Cross-platform development on Windows is suddenly awesome

dubyabrian profile image W. Brian Gourlie ・2 min read

Anyone who's done cross-platform development on Windows knows that getting things to compile can be a huge pain in the ass. Sometimes it's not even possible. The whole situation kinda sucked, until now.

Enter Linux on Windows

There's this new thing called the Windows Subsystem for Linux. Without going into too much detail, WSL provides a bash shell that exposes a Linux environment. It's native Linux, too — These are ELF binaries running inside Windows. The Windows file-system is fully accessible, with each drive having its own mount point. Linux processes can bind to the Windows loopback address and it all just works. You can read the technical details here, but the practical implications are simple enough: Windows is finally a good OS for doing cross-platform development.

A native Linux environment running inside Windows.

WSL isn't installed by default, so you'll need to follow these instructions to get started.

A practical example

I do a lot of Rust development in my personal time. Rust actually has excellent Windows support, however, there are packages that link against C libraries that aren't well supported on Windows. One of my projects depends transitively on OpenSSL, for example. Trying to compile on Windows results in this:

While most of these issues can be resolved with enough persistence, it's a huge waste of time and effort. My typical reaction is to ditch my beefy desktop and its multiple monitors for a small, relatively under-powered MacBook where things just work™. Not anymore!

To get started, I needed to install the Linux Rust toolchain. Something I haven't mentioned to this point is that the WSL uses Ubuntu, meaning it uses apt for package management. Installing things from the bash shell inside Windows is no different than doing it on any other Ubuntu installation:

brian@DESKTOP-O4RQ37I:~$ sudo apt-get install build-essential
brian@DESKTOP-O4RQ37I:~$ curl https://sh.rustup.rs -sSf | sh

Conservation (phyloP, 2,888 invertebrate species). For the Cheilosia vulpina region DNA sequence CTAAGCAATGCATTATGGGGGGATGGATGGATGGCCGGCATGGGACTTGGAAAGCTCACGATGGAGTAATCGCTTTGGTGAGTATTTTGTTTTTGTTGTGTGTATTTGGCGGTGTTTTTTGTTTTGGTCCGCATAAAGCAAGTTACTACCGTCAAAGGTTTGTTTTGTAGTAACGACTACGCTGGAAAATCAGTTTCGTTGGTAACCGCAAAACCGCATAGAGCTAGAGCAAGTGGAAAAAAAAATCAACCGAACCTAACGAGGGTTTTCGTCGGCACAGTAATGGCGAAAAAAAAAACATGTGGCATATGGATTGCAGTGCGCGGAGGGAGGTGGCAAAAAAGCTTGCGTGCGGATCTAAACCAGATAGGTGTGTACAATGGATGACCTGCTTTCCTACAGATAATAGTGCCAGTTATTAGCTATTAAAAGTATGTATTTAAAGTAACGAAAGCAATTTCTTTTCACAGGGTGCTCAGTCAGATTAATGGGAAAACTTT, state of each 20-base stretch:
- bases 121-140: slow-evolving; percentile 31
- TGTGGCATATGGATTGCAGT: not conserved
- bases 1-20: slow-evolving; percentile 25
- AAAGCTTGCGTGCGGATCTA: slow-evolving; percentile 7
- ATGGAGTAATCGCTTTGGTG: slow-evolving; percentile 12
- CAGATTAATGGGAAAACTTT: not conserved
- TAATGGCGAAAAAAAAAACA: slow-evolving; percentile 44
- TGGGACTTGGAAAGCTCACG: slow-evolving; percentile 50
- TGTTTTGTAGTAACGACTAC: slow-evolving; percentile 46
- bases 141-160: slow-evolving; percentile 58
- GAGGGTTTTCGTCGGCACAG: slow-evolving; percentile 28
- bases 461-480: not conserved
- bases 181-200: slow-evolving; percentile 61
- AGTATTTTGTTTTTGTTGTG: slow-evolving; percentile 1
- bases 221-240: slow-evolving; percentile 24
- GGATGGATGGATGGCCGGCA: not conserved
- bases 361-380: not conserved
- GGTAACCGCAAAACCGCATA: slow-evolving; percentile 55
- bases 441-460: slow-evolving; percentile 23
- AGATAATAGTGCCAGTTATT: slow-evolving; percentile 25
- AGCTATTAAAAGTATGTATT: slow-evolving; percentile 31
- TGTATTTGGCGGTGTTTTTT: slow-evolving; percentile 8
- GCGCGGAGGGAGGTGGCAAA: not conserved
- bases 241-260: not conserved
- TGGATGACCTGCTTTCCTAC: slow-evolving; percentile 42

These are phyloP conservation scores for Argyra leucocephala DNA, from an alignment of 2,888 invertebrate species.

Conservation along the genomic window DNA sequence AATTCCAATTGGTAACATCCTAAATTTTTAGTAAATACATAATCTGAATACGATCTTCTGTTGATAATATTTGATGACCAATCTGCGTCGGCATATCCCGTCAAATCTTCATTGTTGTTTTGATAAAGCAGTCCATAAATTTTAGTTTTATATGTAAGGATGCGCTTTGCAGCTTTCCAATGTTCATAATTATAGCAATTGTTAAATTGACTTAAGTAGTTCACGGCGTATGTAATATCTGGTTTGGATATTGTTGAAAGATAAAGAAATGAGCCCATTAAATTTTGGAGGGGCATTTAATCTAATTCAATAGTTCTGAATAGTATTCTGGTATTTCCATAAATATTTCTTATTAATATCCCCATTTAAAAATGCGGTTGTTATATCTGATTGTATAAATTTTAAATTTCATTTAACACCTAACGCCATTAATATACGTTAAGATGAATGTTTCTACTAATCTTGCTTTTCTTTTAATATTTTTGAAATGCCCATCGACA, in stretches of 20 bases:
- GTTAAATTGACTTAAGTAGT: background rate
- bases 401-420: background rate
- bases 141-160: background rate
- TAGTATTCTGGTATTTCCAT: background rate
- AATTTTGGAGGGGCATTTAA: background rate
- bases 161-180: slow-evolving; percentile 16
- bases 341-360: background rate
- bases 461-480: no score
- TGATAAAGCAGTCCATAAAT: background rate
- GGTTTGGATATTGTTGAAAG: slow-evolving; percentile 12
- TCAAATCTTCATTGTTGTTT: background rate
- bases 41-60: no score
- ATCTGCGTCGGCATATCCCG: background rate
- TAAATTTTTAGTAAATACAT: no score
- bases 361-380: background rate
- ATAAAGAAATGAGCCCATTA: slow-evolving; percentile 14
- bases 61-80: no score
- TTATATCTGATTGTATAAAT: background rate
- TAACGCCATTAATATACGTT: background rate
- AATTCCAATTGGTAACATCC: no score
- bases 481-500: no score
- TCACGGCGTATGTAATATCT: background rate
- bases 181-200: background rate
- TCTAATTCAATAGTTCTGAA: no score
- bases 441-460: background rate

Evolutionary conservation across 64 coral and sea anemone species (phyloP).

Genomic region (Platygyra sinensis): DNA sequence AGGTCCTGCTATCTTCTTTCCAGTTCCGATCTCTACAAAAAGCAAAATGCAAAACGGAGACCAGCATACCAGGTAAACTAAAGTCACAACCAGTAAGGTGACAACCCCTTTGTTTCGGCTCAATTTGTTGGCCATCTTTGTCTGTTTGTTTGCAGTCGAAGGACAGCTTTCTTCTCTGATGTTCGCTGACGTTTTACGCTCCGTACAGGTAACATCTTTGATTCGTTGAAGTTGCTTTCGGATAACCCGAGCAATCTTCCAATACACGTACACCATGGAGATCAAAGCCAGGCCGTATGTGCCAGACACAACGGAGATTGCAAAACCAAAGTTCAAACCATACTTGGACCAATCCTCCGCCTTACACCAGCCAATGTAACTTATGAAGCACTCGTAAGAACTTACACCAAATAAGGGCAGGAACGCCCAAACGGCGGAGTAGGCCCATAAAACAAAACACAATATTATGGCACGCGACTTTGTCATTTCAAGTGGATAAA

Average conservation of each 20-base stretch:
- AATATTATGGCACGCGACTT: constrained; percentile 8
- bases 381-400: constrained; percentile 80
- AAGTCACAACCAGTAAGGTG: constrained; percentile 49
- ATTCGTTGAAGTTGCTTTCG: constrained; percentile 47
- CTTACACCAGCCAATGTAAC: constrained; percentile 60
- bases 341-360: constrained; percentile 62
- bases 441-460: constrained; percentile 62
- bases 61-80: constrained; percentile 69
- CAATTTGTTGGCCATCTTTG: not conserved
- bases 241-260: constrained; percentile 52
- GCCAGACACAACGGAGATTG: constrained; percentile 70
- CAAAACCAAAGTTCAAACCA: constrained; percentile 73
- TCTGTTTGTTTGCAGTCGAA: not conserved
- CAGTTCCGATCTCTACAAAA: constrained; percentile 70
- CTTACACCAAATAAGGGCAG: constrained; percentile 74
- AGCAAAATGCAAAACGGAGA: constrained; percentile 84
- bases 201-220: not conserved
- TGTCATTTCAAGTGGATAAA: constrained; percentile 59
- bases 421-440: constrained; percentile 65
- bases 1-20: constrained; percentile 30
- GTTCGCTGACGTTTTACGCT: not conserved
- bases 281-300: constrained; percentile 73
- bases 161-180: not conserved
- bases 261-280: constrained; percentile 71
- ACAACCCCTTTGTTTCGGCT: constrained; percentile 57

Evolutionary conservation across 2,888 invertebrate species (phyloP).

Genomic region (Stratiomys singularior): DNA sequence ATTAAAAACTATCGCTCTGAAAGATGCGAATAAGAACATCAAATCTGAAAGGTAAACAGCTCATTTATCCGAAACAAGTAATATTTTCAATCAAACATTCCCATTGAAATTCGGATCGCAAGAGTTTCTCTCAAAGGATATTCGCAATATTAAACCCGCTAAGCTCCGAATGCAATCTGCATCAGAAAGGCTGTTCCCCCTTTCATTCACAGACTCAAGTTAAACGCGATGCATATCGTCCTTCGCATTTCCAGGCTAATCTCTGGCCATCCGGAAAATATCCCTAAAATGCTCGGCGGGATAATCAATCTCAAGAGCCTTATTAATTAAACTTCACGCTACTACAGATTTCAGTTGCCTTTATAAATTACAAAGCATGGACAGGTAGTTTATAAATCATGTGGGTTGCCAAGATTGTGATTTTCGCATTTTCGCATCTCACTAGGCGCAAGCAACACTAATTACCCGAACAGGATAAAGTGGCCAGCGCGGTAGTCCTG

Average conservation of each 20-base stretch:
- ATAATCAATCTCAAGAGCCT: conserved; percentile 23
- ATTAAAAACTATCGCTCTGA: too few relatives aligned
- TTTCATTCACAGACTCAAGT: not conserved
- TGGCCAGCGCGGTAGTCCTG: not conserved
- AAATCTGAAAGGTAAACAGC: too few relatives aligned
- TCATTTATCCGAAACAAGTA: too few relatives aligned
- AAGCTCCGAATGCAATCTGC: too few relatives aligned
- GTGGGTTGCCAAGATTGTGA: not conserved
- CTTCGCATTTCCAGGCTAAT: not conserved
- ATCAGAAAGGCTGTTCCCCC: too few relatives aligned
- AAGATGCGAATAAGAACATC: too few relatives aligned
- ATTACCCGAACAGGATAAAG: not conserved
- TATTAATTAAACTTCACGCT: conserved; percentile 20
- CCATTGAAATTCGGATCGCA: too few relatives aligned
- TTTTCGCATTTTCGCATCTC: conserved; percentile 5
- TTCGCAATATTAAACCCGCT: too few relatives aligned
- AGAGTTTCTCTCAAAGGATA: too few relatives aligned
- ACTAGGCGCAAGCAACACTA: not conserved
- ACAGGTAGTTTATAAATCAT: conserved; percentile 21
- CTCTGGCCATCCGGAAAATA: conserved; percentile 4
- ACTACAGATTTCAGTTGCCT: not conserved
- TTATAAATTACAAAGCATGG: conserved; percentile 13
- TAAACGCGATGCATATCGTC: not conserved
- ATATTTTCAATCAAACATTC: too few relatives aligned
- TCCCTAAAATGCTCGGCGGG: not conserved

First I install the build-essential package which installs gcc (among other things). Then I install rustup, Rust's toolchain manager, via its handy shell script. That's it — I navigate to the same code base that failed to compile within the standard prompt and compile it from the bash shell instead:

I was even able to configure IntelliJ IDEA to launch the bash shell in its terminal, meaning my entire workflow stays the same. The difference is that I'm now compiling a Linux binary and running it directly in Windows!


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lietux profile image
Janne "Lietu" Enberg

Annoyingly the Ubuntu for Windows thing has a LOT of issues that you bump into in certain use cases.

You don't have USB access, so android development requires tools to run on Windows -side.

Kernel access is messy at best, so you can't e.g. boot up virtual machines.

Symlinks were pretty wonky at least at one point, so creating a symlink from /home/<user>/foo -> /mnt/c/foo created this odd infinite loop thing that always showed you the contents of /home/<user> regardless of how many times you'd cd foo

I at least wasn't able to figure out how to launch executables on the Windows side, so you can't use it to automate running tools that only work on Windows -side. A bunch of tools will simply refuse to run on the Linux -side, so you will end up having to juggle between the two environments.